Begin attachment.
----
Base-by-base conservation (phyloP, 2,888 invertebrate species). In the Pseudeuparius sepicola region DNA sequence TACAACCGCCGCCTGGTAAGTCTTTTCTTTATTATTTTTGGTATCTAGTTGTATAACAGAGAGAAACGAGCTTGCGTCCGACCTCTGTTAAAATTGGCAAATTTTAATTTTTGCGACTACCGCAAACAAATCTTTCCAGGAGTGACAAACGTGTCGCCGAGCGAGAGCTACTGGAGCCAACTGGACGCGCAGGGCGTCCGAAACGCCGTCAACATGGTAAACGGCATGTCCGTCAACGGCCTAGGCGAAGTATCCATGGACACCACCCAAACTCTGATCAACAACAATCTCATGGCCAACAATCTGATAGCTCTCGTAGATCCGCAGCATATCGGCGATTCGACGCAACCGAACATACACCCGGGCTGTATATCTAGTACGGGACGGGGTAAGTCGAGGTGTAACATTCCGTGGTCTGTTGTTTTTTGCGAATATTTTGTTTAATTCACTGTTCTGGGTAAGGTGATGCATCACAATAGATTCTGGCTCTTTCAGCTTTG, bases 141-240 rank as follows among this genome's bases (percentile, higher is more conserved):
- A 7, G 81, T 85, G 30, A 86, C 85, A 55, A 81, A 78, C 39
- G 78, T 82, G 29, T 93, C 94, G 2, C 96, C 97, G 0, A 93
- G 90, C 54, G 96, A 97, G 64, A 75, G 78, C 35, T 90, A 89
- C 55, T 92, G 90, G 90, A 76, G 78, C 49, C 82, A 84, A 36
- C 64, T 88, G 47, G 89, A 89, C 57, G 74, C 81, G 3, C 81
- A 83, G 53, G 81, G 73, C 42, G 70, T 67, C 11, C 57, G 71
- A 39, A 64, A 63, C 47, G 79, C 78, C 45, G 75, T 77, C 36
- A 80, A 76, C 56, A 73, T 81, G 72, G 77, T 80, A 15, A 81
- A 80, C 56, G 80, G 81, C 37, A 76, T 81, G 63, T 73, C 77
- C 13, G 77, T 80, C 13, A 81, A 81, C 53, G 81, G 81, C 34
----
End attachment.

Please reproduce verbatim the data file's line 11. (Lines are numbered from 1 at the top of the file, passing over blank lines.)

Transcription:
- C 13, G 77, T 80, C 13, A 81, A 81, C 53, G 81, G 81, C 34